God is Still Speaking – That was then, This is now
I am still filled with the love of last Sunday as we wrapped up looking at some incredible women who were preachers and prophets. Their lives and stories continue to inspire our faith today and I am so grateful. These next two weeks I am inviting you on a new experience, that I have never attempted before. These next two weeks we are going to use the same scripture, Mark 7:1-8. It is the lectionary text this week, so I didn’t pick it myself. And what I hope we can experience together is a new understanding of how our scriptures are still speaking to us. These next two weeks will be different in worship experiences but have the common thread of using the same text. I can’t wait to experience this with you. I hope you will join us Sunday either online or in person.
Each year, I pick a random book in my library that I loved as a kid, and I reread it. I will sometimes do this with many books throughout the year, but I specifically do it each summer, before school starts. This year I am reading the SE Hinton book, That was Then, This is Now. If you enjoyed The Outsiders or Rumble Fish, this book will inspire you in a similar way. It follows the lives of two boys Bryon and Mark as they grow up through their teen years. As the boys become older, their understanding of the world, and ultimately their friendship is strained by decisions that they make. Now I won’t spoil the novel, but I will share that the story of Jesus this week with some Pharisees and Religious scholars, and the wisdom he imparts on them, reminded me of Bryon and Mark. Read this week’s scripture from the book of Mark.
“1 The Pharisees and some of the religious scholars who had come from Jerusalem gathered around Jesus. 2 They had noticed that some of the disciples were eating with unclean hands—that is, without ritually washing them. 3 For the Pharisees, and Jewish people in general, follow the tradition of their ancestors and never eat without washing their arms as far as the elbow. 4 Moreover, they never eat anything from the market without first sprinkling it. There are many other traditions which have been handed down to them, such as the washing of cups and pots and dishes. 5 So these Pharisees and religious scholars asked Jesus, “Why do your disciples not respect the tradition of our ancestors, but eat their food with unclean hands?” 6 Jesus answered, “How accurately Isaiah prophesied about you hypocrites when he wrote,
‘These people honor me with their lips,
while their hearts are far from me. 7 The worship they offer me is worthless;
the doctrines they teach are only human precepts.’ 8 You disregard God’s commandments and cling to human traditions.”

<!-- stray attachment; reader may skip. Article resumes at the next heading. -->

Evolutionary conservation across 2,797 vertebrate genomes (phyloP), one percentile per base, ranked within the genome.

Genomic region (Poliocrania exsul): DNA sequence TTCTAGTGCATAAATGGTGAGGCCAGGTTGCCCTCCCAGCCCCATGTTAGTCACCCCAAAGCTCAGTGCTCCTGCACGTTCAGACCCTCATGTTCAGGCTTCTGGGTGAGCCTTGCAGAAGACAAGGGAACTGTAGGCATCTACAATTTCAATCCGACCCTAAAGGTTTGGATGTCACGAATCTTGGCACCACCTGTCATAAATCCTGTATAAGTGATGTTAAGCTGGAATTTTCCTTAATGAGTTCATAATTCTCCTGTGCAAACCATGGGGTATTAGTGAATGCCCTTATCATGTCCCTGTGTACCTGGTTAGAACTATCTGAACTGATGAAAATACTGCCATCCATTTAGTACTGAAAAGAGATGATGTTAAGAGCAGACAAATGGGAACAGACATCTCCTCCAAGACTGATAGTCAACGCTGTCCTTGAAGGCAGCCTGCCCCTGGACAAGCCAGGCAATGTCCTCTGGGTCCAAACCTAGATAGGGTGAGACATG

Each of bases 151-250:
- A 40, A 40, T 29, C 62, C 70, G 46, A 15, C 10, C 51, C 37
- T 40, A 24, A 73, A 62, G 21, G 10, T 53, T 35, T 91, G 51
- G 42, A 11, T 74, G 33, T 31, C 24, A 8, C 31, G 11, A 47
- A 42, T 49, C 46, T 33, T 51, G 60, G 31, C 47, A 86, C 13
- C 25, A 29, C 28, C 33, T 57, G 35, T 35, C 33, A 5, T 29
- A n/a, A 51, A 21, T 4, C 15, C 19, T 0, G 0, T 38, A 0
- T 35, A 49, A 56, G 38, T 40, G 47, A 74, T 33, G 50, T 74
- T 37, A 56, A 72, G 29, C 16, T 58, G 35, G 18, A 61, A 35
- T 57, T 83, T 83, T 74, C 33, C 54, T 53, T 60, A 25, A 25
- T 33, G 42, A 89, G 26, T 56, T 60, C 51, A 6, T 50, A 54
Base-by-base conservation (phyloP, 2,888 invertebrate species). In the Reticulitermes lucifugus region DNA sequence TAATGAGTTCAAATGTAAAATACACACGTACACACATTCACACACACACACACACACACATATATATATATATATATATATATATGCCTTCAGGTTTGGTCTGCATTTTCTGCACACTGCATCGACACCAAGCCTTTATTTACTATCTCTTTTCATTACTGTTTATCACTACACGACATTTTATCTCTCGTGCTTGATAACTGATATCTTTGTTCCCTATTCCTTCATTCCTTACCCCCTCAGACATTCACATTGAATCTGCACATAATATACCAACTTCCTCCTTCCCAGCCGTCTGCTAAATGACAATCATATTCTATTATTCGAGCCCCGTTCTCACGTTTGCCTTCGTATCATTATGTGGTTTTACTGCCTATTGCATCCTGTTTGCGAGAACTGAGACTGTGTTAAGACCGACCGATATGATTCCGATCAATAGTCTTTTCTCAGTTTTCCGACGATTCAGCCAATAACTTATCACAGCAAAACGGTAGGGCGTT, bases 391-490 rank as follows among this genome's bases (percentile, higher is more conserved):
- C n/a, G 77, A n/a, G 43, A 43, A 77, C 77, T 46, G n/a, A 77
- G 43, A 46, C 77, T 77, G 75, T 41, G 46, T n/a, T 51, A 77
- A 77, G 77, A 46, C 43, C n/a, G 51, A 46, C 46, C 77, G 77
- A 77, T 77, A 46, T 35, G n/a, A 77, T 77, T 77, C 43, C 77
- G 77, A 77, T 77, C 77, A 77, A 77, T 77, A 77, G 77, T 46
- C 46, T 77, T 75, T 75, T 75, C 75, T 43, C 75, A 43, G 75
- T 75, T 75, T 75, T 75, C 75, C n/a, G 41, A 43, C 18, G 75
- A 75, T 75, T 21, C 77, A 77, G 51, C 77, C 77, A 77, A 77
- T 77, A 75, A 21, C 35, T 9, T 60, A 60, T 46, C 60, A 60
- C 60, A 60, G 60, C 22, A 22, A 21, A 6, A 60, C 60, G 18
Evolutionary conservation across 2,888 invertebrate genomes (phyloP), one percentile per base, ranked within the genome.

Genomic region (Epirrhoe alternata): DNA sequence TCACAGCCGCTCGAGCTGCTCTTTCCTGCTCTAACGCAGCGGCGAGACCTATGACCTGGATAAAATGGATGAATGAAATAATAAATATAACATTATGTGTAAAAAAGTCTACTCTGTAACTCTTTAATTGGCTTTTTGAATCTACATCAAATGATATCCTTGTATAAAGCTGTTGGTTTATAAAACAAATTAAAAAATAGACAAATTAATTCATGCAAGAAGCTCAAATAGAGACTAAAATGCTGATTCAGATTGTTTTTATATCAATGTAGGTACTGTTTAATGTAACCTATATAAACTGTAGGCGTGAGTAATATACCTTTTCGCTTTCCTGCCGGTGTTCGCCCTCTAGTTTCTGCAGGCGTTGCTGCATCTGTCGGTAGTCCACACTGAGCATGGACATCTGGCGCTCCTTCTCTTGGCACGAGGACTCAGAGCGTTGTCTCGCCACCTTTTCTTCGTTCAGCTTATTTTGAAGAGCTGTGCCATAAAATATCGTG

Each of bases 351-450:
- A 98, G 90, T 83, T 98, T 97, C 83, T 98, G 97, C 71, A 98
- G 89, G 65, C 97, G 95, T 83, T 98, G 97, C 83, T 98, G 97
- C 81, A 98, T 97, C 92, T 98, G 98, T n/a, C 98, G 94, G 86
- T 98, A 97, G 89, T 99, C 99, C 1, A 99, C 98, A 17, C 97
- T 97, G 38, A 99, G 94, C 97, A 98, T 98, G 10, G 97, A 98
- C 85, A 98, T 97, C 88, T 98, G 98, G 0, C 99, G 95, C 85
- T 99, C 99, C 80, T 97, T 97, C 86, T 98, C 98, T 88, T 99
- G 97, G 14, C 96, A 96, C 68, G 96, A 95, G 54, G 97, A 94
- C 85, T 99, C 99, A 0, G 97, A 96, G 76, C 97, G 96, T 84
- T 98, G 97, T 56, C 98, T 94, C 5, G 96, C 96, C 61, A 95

Paying attention to what we do with our bodies is a great way to see God at work in the world. Things such as how we embrace another person, who we ignore when they ask us a question, and every interaction in-between. When we pay attention to what we do, we start to pay attention to why we do it. Do you have anything you do with yourself that has been passed down through your family or culture? Maybe you were taught to eat blueberries or grapes in the store while you shop so you don’t buy food while hungry? Maybe your cross your fingers when you drive past a cemetery for good luck? A secret handshake between siblings to remember your childhood? Or maybe (like me) you cross yourself at the end of the Lord’s prayer (My grandma told me to always do it, and now it’s just an unconscious habit). I imagine that the Pharisees and the Religious Scholars that met with Jesus, probably thought that physically going through the motions of their faith lives, things that they had been taught by their ancestors, were enough to get a pass with Jesus. But now we (and they!) know Jesus requires more than actions our ancestors taught us. Even if they truly believed that they were doing what God wanted of them, they are now in the possession of the knowledge of what God truly requires. That was then, this is now. Luckily, the “now” has Jesus.
The Cost of Inclusion
“When we say ‘all are welcome,’ [in church] we at best deprioritize the safety of the most vulnerable and at worst cause more harm and perpetuate violence and oppression. Faith leaders who are silent on issues of white supremacy and other systems of injustice, yet claim an ‘all are welcome’ policy, continue the understanding that it is the oppressed who must continue to pay with their safety for the chance to belong.”
By almost anyone’s estimation, a deeper faith and a stronger spirituality are needed more now than ever before in human history. Every age has its challenges, but the 21st century presents a unique set of barriers to living authentically as a Christian. At this year’s Senior Adult Fall Conference, we will explore two means of nurturing our life of faith for these new challenges: developing stronger spiritual disciplines, both ancient and new, and advocating for peace, justice, and equity for all. We will do this while immersing ourselves in the wisdom and grace of Holy Scripture.
The Conference will include interactive keynotes, engaging worship, social service projects, and ample unscheduled free time. The Conference begins with dinner on Tuesday, September 4 and concludes after breakfast on Friday, September 7. To sign up go to http://www.cccadisciples.org/camp/ or e-mail email@example.com.